Boost Mobile (Sprint) Counters T-Mobile US Prepaid Promotion

Sprint is offering new and existing Boost Mobile customers prepaid plans with unlimited calling, text messaging and one gigabyte of data for $35 a month, an offer evidently meant to be a response to T-Mobile US promotions for prepaid users offering a gigabyte of data for $40 a month, as well as a $40 a month, 500-MB plan offered by AT&T.

The Bloomberg report also notes that Sprint also is cutting the cost and doubling the data for its more expensive prepaid plans, which were priced at $50 a month and $60 a month.

As is typical for mobile marketing wars, each offer touted by a key competitor is quickly matched, and that seems to be the case here.

As part of an Amazon Fire promotion, AT&T Mobility reportedly is offering customers a “nothing down” plan for buyers of the Amazon Fire phone, at present offered exclusively through AT&T.

The limited time offer requires that customers  sign up for a two-year service plan or buy the device using the “Next”  installment plan, paying $32.50 a month.

Observers might disagree about whether the move reflects the mobile marketing war currently underway in the U.S. mobile market or just an oversupply of devices that AT&T wishes to reduce.

Separately, T-Mobile US doubled the number of music streaming services customers can use under the “Music Freedom ” plan that does not count music streaming against the user mobile data usage cap.

The original plan included  iHeartRadio, iTunesRadio, Pandora, Rhapsody, Samsung Milk, Slacker and Spotify. The latest move adds AccuRadio, Black Planet, Grooveshark, Radio Paradise, Rdio and Songza.

Promotions are not unusual even in “normal” times. But the present mobile marketing war means an unusually high number of promotions, some large, some small, will be launched.

Most recently, T-Mobile US quadrupled the amount of customers can get on its Simple Starter  plan, for an additional fee of $5 a month. The basic plan, costing $40 a month, provides 500 MB of Long Tern Evolution network data. For $45 a month, users get 2 GB.

T-Mobile US also now allows Simple Choice family plans including as many as 10 lines, and separately launched a promotion that matches smartphone data allowances when a tablet is added to a plan.

Sprint earlier had expanded its shared data plans to as many as 10 lines, doubled the amount of data included as part of such plans and set pricing that undercuts similar AT&T and Verizon plans.

Sprint also adjusted the single-line plan, setting $60 a month pricing for he tunlimited data plan.

Unlike family share plans offered by AT&T and Verizon Wireless, in which members draw from the same pool of data, each plan T-Mobile line has its own dedicated pool of data.

Under conditions where retail plans are changing so fast, a simple “no down payment” feature might not be viewed as that big a deal. Even under “normal” competitive conditions, that might not be so big a change.

Against the backdrop of a fierce mobile marketing war, every “little” promotion might have more significance.

Much of the recent activity has focused on the prepaid, or value segment of the market, in part because the major national service providers have been taking share from the independent prepaid brands.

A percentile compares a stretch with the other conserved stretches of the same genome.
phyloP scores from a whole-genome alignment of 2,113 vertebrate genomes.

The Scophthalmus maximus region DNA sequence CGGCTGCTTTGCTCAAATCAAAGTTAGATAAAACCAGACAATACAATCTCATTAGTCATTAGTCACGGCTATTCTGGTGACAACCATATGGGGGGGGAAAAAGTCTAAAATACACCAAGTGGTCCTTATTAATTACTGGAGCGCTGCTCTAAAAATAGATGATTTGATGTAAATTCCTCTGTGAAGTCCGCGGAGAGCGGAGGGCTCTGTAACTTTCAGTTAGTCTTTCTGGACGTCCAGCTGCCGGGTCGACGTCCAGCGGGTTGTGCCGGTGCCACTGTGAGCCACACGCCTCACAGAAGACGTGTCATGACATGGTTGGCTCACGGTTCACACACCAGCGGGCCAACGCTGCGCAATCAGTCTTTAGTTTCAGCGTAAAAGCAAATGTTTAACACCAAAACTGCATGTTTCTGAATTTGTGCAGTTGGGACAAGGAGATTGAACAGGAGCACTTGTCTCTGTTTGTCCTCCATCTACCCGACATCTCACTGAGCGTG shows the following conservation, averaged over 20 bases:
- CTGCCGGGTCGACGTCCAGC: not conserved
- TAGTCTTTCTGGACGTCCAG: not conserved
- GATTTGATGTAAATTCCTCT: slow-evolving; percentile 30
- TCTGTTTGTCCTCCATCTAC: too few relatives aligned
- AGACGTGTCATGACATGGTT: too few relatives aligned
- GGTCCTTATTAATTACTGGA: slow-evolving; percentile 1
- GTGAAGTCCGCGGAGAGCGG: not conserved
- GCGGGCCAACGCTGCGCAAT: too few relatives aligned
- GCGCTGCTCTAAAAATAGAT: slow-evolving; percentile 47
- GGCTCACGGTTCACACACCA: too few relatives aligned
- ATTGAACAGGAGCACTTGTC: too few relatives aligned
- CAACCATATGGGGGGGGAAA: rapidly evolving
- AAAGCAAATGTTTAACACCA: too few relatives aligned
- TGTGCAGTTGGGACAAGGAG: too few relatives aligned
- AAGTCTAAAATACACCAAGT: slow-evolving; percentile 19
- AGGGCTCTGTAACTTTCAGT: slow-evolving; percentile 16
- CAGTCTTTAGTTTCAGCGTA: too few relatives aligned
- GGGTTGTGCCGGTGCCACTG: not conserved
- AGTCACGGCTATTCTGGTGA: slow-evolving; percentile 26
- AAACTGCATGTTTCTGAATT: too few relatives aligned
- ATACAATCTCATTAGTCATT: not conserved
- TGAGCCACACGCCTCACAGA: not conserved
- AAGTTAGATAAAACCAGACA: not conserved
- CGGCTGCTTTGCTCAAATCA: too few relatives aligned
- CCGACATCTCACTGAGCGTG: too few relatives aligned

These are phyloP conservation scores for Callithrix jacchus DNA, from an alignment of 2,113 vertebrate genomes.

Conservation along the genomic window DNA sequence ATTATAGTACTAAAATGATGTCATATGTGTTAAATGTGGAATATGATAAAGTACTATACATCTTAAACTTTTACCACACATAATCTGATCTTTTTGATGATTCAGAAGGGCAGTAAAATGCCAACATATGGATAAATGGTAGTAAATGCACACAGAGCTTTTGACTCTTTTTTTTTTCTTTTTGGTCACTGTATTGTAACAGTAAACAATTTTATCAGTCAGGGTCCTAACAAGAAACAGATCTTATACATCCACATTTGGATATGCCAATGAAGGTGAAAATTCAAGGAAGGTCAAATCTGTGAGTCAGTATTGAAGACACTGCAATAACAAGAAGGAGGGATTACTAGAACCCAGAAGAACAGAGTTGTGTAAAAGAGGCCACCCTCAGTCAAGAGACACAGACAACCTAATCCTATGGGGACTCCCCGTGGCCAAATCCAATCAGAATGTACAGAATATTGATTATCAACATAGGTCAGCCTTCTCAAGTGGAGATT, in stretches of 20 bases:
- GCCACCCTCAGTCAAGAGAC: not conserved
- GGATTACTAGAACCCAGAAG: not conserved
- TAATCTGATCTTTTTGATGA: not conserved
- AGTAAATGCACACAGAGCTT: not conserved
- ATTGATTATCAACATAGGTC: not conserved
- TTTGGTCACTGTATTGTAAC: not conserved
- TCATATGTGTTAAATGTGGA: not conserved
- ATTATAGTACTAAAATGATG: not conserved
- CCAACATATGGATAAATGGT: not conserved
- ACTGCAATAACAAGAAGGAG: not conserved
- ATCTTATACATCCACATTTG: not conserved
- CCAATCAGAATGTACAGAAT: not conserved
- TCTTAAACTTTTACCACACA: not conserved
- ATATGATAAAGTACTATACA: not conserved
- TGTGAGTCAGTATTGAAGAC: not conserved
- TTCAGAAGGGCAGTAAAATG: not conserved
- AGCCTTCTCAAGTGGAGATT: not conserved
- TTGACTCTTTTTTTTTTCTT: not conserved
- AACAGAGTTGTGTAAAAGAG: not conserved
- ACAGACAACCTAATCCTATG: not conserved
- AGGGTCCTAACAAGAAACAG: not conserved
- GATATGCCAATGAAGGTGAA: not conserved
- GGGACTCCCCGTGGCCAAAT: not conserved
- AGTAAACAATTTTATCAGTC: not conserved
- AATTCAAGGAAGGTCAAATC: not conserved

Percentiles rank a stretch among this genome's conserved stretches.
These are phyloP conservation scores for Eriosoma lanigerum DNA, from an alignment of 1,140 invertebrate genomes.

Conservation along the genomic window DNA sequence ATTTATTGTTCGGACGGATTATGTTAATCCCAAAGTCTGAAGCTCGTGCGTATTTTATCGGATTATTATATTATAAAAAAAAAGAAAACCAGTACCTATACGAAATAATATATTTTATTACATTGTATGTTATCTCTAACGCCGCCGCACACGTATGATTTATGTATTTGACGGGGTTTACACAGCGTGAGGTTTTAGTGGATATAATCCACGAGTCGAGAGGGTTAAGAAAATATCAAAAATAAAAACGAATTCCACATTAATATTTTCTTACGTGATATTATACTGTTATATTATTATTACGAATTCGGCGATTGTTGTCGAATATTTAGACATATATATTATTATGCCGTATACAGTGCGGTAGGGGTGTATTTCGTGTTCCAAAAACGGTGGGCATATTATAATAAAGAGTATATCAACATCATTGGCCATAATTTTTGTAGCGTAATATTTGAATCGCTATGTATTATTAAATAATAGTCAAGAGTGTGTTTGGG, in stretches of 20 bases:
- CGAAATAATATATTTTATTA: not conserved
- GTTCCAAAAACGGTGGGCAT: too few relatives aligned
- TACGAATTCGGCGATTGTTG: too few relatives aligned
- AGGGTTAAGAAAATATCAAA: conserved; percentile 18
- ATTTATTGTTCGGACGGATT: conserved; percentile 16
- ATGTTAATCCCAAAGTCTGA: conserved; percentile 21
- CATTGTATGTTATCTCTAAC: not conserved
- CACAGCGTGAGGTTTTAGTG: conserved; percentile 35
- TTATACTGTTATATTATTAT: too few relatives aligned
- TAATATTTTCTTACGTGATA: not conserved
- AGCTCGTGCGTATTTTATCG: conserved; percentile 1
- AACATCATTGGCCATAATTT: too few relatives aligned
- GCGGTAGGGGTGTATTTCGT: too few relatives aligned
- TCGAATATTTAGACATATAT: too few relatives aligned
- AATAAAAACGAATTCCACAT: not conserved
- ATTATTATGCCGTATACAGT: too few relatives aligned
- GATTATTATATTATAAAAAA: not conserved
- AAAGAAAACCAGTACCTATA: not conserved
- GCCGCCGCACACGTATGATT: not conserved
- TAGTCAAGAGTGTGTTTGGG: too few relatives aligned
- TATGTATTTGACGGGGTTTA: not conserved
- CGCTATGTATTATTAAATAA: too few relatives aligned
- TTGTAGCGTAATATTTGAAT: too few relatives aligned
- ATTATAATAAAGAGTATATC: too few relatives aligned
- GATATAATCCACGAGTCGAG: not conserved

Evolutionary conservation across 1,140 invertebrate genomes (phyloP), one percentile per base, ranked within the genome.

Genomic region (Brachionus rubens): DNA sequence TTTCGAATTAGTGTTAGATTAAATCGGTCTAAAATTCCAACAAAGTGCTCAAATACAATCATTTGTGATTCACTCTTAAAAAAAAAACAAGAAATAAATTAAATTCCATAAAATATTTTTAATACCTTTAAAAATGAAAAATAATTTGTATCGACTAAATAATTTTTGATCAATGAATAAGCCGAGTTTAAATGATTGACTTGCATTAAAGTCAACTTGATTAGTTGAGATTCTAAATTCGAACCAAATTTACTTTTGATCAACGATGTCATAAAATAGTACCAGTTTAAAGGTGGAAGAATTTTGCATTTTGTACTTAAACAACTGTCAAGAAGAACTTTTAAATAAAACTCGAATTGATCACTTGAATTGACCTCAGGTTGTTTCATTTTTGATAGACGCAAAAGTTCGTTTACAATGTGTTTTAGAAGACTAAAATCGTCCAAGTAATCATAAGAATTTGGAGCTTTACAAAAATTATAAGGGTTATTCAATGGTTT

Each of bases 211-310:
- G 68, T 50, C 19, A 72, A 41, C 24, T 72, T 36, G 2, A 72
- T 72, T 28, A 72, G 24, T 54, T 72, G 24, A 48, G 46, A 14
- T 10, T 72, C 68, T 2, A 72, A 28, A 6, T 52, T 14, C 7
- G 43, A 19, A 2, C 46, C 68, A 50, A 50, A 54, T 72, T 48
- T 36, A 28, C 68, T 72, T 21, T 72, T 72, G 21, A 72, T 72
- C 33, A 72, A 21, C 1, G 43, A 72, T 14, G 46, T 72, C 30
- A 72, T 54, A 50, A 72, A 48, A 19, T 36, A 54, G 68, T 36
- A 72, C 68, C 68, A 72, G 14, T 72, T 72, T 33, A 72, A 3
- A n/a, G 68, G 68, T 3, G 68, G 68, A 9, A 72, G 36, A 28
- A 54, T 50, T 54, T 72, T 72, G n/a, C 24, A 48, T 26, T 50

Also, T-Mobile’s MetroPCS acquisition was an effort to bolster T-Mobile’s position in the faster-growing prepaid segment of the business.

In fact, the prepaid customer segments are a the center of marketing campaigns launched by T-Mobile US and Sprint.

T-Mobile US arguably has been picking up tablet accounts and single-line phone accounts, weighted towards the value end of the market.

In the second quarter, T -Mobile US booked virtually all net new prepaid account growth in the U.S. market, for example.

T-Mobile US now also has increased by 2 GB Long Term Evolution usage buckets for customers of its “Simple Starter” plans.

T-Mobile US now provides “Simple Starter” plan customers to quadruple their data to a full 2 GB of LTE data, for just $5 per month. That plan was launched in May 2014 as an entry-level solution with unlimited talk and text, and 500 MB of LTE data for just $40, starting in September 3, 2014.

The move allows T-Mobile US to improve the value of its entry-level offer.
Sprint, likewise, has launched new plans aimed at single-line customers, as well as a shared data plan that features double the usage bucket as comparable plans from AT&T and Verizon, for example.

Other carriers also are attacking at the value end of the market.

Cricket Wireless (owned by AT&T) is offering former T-Mobile and Metro PCS customers who switch to Cricket Wireless a $100 bill credit, available from Aug. 24 to Oct. 19, 2014, at Cricket stores nationwide and online.  

There is no limit on the number of lines a customer can switch to Cricket, receiving a $100 bill credit for each line transferred.

Cricket’s new offer is one more way AT&T can fight back against attacks on the value end of the market from T-Mobile US or Sprint.

Promotions will be launched for the higher value shared data plans that represent multi-line accounts as well.

Still, at the moment, it is tablet additions and phone accounts in the value segment that have been the focus of marketing attacks initiated by T-Mobile US.

Sprint arguably is the carrier with the broadest attack on shared data plan accounts that are, by definition, multi-line accounts.
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